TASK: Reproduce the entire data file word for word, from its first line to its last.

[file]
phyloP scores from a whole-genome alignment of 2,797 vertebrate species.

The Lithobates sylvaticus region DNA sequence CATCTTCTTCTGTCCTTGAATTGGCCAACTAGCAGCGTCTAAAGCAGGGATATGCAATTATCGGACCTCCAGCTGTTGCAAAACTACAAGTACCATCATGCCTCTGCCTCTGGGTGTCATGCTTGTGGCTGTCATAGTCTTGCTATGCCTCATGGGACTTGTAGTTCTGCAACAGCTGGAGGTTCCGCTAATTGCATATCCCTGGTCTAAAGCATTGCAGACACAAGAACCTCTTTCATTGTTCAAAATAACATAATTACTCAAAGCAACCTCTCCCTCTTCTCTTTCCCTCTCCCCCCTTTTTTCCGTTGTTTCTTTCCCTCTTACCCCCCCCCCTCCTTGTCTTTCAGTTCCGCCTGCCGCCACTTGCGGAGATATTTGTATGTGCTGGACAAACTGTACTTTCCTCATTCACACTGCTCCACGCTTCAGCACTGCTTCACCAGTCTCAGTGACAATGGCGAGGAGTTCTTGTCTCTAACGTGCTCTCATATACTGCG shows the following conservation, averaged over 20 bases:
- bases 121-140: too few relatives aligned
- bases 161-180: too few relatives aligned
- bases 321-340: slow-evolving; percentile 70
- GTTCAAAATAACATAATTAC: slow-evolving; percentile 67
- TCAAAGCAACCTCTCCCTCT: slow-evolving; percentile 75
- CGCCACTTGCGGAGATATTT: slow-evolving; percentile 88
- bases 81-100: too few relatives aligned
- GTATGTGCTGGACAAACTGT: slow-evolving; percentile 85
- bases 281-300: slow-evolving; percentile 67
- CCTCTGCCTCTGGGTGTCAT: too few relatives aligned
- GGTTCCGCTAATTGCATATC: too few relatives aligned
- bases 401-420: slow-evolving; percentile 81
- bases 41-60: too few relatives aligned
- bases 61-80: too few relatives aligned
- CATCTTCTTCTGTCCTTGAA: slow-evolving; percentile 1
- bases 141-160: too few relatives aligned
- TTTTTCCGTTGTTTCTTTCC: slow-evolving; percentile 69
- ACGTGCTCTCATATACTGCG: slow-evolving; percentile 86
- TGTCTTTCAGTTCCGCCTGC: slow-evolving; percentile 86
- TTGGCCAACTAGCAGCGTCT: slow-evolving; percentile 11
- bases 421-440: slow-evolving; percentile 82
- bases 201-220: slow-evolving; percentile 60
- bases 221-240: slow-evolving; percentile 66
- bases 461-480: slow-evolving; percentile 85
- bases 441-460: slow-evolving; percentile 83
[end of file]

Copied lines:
phyloP scores from a whole-genome alignment of 2,797 vertebrate species.

The Lithobates sylvaticus region DNA sequence CATCTTCTTCTGTCCTTGAATTGGCCAACTAGCAGCGTCTAAAGCAGGGATATGCAATTATCGGACCTCCAGCTGTTGCAAAACTACAAGTACCATCATGCCTCTGCCTCTGGGTGTCATGCTTGTGGCTGTCATAGTCTTGCTATGCCTCATGGGACTTGTAGTTCTGCAACAGCTGGAGGTTCCGCTAATTGCATATCCCTGGTCTAAAGCATTGCAGACACAAGAACCTCTTTCATTGTTCAAAATAACATAATTACTCAAAGCAACCTCTCCCTCTTCTCTTTCCCTCTCCCCCCTTTTTTCCGTTGTTTCTTTCCCTCTTACCCCCCCCCCTCCTTGTCTTTCAGTTCCGCCTGCCGCCACTTGCGGAGATATTTGTATGTGCTGGACAAACTGTACTTTCCTCATTCACACTGCTCCACGCTTCAGCACTGCTTCACCAGTCTCAGTGACAATGGCGAGGAGTTCTTGTCTCTAACGTGCTCTCATATACTGCG shows the following conservation, averaged over 20 bases:
- bases 121-140: too few relatives aligned
- bases 161-180: too few relatives aligned
- bases 321-340: slow-evolving; percentile 70
- GTTCAAAATAACATAATTAC: slow-evolving; percentile 67
- TCAAAGCAACCTCTCCCTCT: slow-evolving; percentile 75
- CGCCACTTGCGGAGATATTT: slow-evolving; percentile 88
- bases 81-100: too few relatives aligned
- GTATGTGCTGGACAAACTGT: slow-evolving; percentile 85
- bases 281-300: slow-evolving; percentile 67
- CCTCTGCCTCTGGGTGTCAT: too few relatives aligned
- GGTTCCGCTAATTGCATATC: too few relatives aligned
- bases 401-420: slow-evolving; percentile 81
- bases 41-60: too few relatives aligned
- bases 61-80: too few relatives aligned
- CATCTTCTTCTGTCCTTGAA: slow-evolving; percentile 1
- bases 141-160: too few relatives aligned
- TTTTTCCGTTGTTTCTTTCC: slow-evolving; percentile 69
- ACGTGCTCTCATATACTGCG: slow-evolving; percentile 86
- TGTCTTTCAGTTCCGCCTGC: slow-evolving; percentile 86
- TTGGCCAACTAGCAGCGTCT: slow-evolving; percentile 11
- bases 421-440: slow-evolving; percentile 82
- bases 201-220: slow-evolving; percentile 60
- bases 221-240: slow-evolving; percentile 66
- bases 461-480: slow-evolving; percentile 85
- bases 441-460: slow-evolving; percentile 83